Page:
Multiple vendors' IPv6 issues
jared at puck.Nether.net
Wed May 27 19:20:55 UTC 2015
On Tue, May 26, 2015 at 04:19:25PM -0700, David Sotnick wrote:
> Hi NANOG,
> The company I work for has no business case for being on the IPv6-Internet.
> However, I am an inquisitive person and I am always looking to learn new
> things, so about 3 years ago I started down the IPv6 path. This was early
> Fast forward to today. We have a /44 presence for our company's multiple
> sites; All our desktop computers have been on the IPv6 Internet since June,
> 2012 and we have a few AAAAs in our external DNS for some key services —
> and, there have been bugs. *Lots* of bugs.
> Now, maybe (_maybe_) I can have some sympathy for smaller network companies
> (like Arista Networks at the time) to not quite have their act together as
> far as IPv6 goes, but for larger, well-established companies to still have
> critical IPv6 bugs is just inexcusable!
My current favorites are:
Which doesn't allow you to see the neighbors on an interface. this is fun
when diagnosing qemu/kvm issues with the macvtap and hosts with ipv6.
turns out you to 'fix it' you need to make the macvtap interface promisc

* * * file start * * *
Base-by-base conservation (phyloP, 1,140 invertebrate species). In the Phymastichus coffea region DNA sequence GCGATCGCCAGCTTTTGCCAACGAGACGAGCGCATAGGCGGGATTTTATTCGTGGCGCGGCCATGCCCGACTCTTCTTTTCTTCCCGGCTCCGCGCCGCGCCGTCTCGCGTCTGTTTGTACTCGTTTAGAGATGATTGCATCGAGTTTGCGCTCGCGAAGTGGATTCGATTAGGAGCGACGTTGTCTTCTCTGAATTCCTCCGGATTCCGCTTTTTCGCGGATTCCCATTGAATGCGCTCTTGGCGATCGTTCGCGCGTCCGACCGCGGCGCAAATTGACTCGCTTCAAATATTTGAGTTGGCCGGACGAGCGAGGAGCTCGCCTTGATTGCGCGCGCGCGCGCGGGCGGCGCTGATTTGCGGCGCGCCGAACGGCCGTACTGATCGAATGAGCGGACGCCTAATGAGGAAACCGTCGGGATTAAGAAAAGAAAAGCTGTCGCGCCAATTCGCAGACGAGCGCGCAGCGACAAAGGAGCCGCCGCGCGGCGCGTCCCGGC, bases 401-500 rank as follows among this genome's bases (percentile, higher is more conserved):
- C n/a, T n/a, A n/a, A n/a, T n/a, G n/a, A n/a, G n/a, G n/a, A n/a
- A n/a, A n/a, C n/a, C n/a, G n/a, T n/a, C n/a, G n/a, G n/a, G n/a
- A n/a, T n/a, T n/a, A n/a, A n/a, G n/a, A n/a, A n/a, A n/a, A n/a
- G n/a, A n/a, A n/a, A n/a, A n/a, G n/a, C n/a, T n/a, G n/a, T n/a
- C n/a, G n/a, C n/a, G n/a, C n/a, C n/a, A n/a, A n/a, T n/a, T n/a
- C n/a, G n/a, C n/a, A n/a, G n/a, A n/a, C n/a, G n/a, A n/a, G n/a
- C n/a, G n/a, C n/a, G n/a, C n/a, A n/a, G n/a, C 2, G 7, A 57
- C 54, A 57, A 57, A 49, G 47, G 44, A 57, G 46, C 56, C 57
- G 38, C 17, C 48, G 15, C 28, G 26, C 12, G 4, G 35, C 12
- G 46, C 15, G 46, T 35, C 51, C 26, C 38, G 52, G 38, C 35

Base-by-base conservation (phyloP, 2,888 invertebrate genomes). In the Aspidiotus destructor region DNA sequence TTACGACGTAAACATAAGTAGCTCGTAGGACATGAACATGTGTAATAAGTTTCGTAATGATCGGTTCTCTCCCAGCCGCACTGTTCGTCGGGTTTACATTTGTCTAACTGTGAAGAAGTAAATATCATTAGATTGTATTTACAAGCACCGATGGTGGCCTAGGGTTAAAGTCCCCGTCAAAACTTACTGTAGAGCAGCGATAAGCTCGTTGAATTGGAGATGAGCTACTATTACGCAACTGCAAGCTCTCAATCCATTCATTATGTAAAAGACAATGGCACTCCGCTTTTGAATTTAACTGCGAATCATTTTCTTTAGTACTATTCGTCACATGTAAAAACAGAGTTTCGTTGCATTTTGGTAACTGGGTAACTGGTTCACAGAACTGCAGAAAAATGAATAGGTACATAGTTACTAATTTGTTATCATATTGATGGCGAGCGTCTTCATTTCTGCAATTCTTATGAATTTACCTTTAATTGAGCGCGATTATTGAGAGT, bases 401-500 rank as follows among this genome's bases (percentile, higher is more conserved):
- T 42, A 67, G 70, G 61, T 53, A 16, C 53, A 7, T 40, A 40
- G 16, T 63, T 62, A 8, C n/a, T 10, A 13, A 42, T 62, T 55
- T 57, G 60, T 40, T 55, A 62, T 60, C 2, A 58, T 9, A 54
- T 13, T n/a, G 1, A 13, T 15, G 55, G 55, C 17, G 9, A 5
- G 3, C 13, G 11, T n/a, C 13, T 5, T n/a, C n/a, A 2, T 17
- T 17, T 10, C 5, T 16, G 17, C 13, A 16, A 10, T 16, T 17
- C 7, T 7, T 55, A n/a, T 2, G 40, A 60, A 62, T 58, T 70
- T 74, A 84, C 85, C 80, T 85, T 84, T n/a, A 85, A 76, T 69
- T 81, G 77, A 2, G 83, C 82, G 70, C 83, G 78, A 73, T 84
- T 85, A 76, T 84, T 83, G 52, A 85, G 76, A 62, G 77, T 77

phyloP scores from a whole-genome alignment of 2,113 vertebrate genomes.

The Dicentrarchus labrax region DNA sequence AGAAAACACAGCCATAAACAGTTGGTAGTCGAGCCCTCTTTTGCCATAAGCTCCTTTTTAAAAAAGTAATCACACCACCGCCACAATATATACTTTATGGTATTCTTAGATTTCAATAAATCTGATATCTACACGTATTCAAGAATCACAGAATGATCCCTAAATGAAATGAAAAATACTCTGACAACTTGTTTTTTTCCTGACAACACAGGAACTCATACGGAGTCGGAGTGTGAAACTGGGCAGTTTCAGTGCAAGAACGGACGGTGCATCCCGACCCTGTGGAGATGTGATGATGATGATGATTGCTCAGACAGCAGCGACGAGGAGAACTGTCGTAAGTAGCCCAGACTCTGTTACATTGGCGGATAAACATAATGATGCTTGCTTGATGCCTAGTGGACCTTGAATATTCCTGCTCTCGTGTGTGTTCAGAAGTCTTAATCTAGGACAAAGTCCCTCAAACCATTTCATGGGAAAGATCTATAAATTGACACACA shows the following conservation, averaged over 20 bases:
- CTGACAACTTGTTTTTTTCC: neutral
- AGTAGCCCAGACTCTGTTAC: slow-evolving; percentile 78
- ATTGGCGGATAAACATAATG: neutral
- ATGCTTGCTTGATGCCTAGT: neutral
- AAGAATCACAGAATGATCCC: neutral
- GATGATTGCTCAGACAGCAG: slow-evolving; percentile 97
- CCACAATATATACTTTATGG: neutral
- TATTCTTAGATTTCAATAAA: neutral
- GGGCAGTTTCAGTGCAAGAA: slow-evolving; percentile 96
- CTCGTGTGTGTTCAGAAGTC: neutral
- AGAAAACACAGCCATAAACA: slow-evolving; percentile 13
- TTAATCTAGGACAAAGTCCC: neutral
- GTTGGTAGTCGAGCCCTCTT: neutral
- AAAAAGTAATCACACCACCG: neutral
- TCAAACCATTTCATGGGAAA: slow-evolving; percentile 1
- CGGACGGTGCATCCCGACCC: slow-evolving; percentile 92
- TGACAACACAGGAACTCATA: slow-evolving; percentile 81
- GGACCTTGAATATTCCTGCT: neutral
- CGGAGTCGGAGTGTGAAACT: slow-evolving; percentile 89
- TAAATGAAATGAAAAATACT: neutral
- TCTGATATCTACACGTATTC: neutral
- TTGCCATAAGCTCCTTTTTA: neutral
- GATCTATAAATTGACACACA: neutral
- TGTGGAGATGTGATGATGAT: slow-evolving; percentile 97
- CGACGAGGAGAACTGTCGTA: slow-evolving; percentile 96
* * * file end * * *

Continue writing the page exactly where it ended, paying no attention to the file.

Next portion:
as the icmpv6 messages don't make it through the macvtap driver to the VM
breaking neighbor discovery.
You can guess how we saw the first bug with the second one.
This isn't as bad as a colleague who told me he is taking
classes at a university whose professor said that a /20 is neither a class A
or class B allocation but in the middle, not knowing that CIDR has existed
for the past 20 years. Turns out we need a few more SMEs to teach people
about CIDR and IPv6 addressing to prevent univeristy professors from
teaching the next generation something that doesn't apply anymore.
Jared Mauch | pgp key available via finger from jared at puck.nether.net
clue++; | http://puck.nether.net/~jared/ My statements are only mine.
More information about the NANOG